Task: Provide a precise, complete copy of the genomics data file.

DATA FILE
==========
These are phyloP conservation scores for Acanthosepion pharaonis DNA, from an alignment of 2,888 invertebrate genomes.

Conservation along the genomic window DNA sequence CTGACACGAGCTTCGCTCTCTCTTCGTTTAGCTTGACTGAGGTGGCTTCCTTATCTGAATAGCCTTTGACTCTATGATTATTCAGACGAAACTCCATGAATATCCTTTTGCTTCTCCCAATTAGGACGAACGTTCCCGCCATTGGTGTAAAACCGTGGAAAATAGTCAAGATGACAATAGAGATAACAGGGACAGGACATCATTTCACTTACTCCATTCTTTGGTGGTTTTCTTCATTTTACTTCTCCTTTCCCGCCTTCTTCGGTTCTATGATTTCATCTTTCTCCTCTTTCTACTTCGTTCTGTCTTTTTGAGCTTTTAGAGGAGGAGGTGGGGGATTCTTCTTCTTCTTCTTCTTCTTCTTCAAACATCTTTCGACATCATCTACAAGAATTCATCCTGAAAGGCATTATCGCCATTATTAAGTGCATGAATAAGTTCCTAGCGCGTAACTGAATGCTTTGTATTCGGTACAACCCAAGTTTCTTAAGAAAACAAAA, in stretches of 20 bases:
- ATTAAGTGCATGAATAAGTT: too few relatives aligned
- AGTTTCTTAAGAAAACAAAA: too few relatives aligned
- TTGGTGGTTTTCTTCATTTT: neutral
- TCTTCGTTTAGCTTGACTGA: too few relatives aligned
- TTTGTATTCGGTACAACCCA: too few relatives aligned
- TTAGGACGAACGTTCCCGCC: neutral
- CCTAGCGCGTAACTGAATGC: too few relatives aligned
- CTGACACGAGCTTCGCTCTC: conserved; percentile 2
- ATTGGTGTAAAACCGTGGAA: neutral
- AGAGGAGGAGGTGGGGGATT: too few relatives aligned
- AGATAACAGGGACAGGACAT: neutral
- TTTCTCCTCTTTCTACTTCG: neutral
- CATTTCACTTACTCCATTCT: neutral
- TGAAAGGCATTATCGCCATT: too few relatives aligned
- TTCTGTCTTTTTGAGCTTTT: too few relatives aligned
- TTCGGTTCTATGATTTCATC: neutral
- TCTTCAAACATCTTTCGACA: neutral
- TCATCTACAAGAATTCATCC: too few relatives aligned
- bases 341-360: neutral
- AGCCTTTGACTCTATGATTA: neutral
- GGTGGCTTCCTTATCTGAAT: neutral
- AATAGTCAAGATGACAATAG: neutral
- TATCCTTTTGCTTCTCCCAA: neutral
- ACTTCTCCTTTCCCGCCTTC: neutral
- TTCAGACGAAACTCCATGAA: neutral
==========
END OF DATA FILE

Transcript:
These are phyloP conservation scores for Acanthosepion pharaonis DNA, from an alignment of 2,888 invertebrate genomes.

Conservation along the genomic window DNA sequence CTGACACGAGCTTCGCTCTCTCTTCGTTTAGCTTGACTGAGGTGGCTTCCTTATCTGAATAGCCTTTGACTCTATGATTATTCAGACGAAACTCCATGAATATCCTTTTGCTTCTCCCAATTAGGACGAACGTTCCCGCCATTGGTGTAAAACCGTGGAAAATAGTCAAGATGACAATAGAGATAACAGGGACAGGACATCATTTCACTTACTCCATTCTTTGGTGGTTTTCTTCATTTTACTTCTCCTTTCCCGCCTTCTTCGGTTCTATGATTTCATCTTTCTCCTCTTTCTACTTCGTTCTGTCTTTTTGAGCTTTTAGAGGAGGAGGTGGGGGATTCTTCTTCTTCTTCTTCTTCTTCTTCAAACATCTTTCGACATCATCTACAAGAATTCATCCTGAAAGGCATTATCGCCATTATTAAGTGCATGAATAAGTTCCTAGCGCGTAACTGAATGCTTTGTATTCGGTACAACCCAAGTTTCTTAAGAAAACAAAA, in stretches of 20 bases:
- ATTAAGTGCATGAATAAGTT: too few relatives aligned
- AGTTTCTTAAGAAAACAAAA: too few relatives aligned
- TTGGTGGTTTTCTTCATTTT: neutral
- TCTTCGTTTAGCTTGACTGA: too few relatives aligned
- TTTGTATTCGGTACAACCCA: too few relatives aligned
- TTAGGACGAACGTTCCCGCC: neutral
- CCTAGCGCGTAACTGAATGC: too few relatives aligned
- CTGACACGAGCTTCGCTCTC: conserved; percentile 2
- ATTGGTGTAAAACCGTGGAA: neutral
- AGAGGAGGAGGTGGGGGATT: too few relatives aligned
- AGATAACAGGGACAGGACAT: neutral
- TTTCTCCTCTTTCTACTTCG: neutral
- CATTTCACTTACTCCATTCT: neutral
- TGAAAGGCATTATCGCCATT: too few relatives aligned
- TTCTGTCTTTTTGAGCTTTT: too few relatives aligned
- TTCGGTTCTATGATTTCATC: neutral
- TCTTCAAACATCTTTCGACA: neutral
- TCATCTACAAGAATTCATCC: too few relatives aligned
- bases 341-360: neutral
- AGCCTTTGACTCTATGATTA: neutral
- GGTGGCTTCCTTATCTGAAT: neutral
- AATAGTCAAGATGACAATAG: neutral
- TATCCTTTTGCTTCTCCCAA: neutral
- ACTTCTCCTTTCCCGCCTTC: neutral
- TTCAGACGAAACTCCATGAA: neutral